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Manufacture Small Molecules

Battery Powered Inspiration

Electric cars are feats of engineering and technology that ultimately provide cheaper and cleaner transport options. And their batteries have recently become a source of inspiration for scientists at Scripp Research, who have developed a system to help with small molecule drug manufacturing (1).  

The team, led by Phil Baran, a professor at Scripps Research and a member of The Medicine Maker 2019 Power List, developed the system in response to a challenge set by Pfizer to synthesize a compound at the commercial scale using a Birch reduction. The reaction has been a staple for organic chemists since the 1940s; reactive metals, like lithium, are dissolved in liquid ammonia to manipulate molecules with ring-shaped structures. “Although the Birch reaction is commonly used, the use of lithium and ammonia make it highly unsafe and malodorous,” explains Phil Baran, Professor at Scripps Research. Birch reactions on the kilogram-scale are often avoided by chemists due to the risks that they present. Ammonia, is known to be highly corrosive and irritating to the eyes and the skin, while lithium is highly flammable and even explosive when exposed to air or water.

While large scale Birch reactions are few and far between, the Scripps team were spurred on by a story of a successful attempt. “Our motivation to accomplish our goal peaked when we discovered Pfizer’s kilogram-scale synthesis of the anti-Parkinson’s F1 drug candidate sumanirole, which employed a Birch reduction. What they had achieved was a rare and remarkable achievement in chemical manufacturing! Despite the risks, we weren’t prepared to shy away from the challenge,” adds Byron Peters, postdoctoral associate in the Baran Lab at Scripps Research. Pfizer used customized equipment to administer lithium metal and enough ammonia to fill three Boeing 747 airliners in the gas phase. 2300 liters of flammable hydrogen gas was liberated on quenching the reaction.

The Scripps scientists celebrating the publication of their research. Left to right, Kevin R, Yu K, Byron P, and Solomon R.

Baran’s team, however, have developed a method that avoids the dangers commonly associated with the process. During their early experimentation, they noticed the build up of solids on the electrodes used in their reactions. When they consulted their collaborators, Shelley Minteer, a professor at the University of Utah, and Matt Neurock, Shell Professor of Chemical Engineering and Materials Science at the University of Minnesota, they realized that they were observing the formation of solid electrolyte interfaces (SEIs). SEIs protect the lithium within electrodes from overcharging or being consumed by surrounding media and are used in batteries, including those used for electric cars, smartphones and laptops.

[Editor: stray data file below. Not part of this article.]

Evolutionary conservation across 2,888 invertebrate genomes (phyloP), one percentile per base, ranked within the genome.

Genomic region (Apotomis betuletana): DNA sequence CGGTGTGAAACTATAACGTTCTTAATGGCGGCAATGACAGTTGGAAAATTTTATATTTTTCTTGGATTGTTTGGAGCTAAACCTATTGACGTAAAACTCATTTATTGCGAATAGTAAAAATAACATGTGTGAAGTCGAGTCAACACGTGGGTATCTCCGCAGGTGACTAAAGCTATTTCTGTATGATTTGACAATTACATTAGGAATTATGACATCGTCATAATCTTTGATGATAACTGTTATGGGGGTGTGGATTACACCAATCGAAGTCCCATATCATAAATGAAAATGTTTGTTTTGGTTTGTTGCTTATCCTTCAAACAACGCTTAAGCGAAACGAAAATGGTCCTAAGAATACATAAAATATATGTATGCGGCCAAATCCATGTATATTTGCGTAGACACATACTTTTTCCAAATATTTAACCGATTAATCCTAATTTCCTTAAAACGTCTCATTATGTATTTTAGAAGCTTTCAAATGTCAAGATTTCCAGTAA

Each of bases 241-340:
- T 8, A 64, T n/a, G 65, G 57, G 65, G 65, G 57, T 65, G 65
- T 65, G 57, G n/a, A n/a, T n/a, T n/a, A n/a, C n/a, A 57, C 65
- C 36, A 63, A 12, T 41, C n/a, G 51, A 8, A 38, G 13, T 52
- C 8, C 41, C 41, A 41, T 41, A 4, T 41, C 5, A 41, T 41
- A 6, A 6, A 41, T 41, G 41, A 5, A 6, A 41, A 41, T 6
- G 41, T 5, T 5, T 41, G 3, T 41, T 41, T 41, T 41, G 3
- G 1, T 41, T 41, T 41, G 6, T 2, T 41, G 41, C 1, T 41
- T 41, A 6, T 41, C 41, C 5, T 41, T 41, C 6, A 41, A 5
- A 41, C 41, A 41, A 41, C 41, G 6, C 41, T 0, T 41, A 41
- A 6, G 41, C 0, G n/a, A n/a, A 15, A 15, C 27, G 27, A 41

Using their newfound understanding of SEIs to their advantage, the team began to investigate a range of additives designed to manipulate the SEI layer’s thickness and protect the integrity of the electrochemical cell. “With a more intuitive sense of how to improve the reaction, we identified two cheap non-toxic reagents which enabled us to carry out the Birch reaction at room temperature,” explains Solomon Reisberg, Graduate Research Fellow and co-author of the paper detailing the group’s research. Most excitingly for the team was the fact that they were able to scale-up the reaction to a 100-gram scale for less than $250 with the help of Asymchem, a CDMO based in China.

The team is looking forward to using their electrochemical discovery in other avenues of synthesis and as a draw to entice more chemists to use electrochemistry as a synthetic tool. However, they are still firmly focused on developing scalable methodologies.

“Reaction scalability was our goal from the outset. We’re glad that we were able to achieve it in a safe, cost-efficient way,” Kevin Rodriguez, NIH Diversity Research Fellow at the Baran Lab says. “This adventure really shows off the power of collaboration between industry and academia, especially in identifying and solving real problems that require a realm of interdisciplinary knowledge that spans beyond one’s own field.”

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  1. P Baran, “Scalable and safe synthetic organic electroreduction inspired by Li-ion battery chemistry”, Science, 838-845. (2019) PMID: 30792297

About the Author

Maryam Mahdi

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After finishing my degree, I envisioned a career in science communications. However, life took an unexpected turn and I ended up teaching abroad. Though the experience was amazing and I learned a great deal from it, I jumped at the opportunity to work for Texere. I'm excited to see where this new journey takes me!

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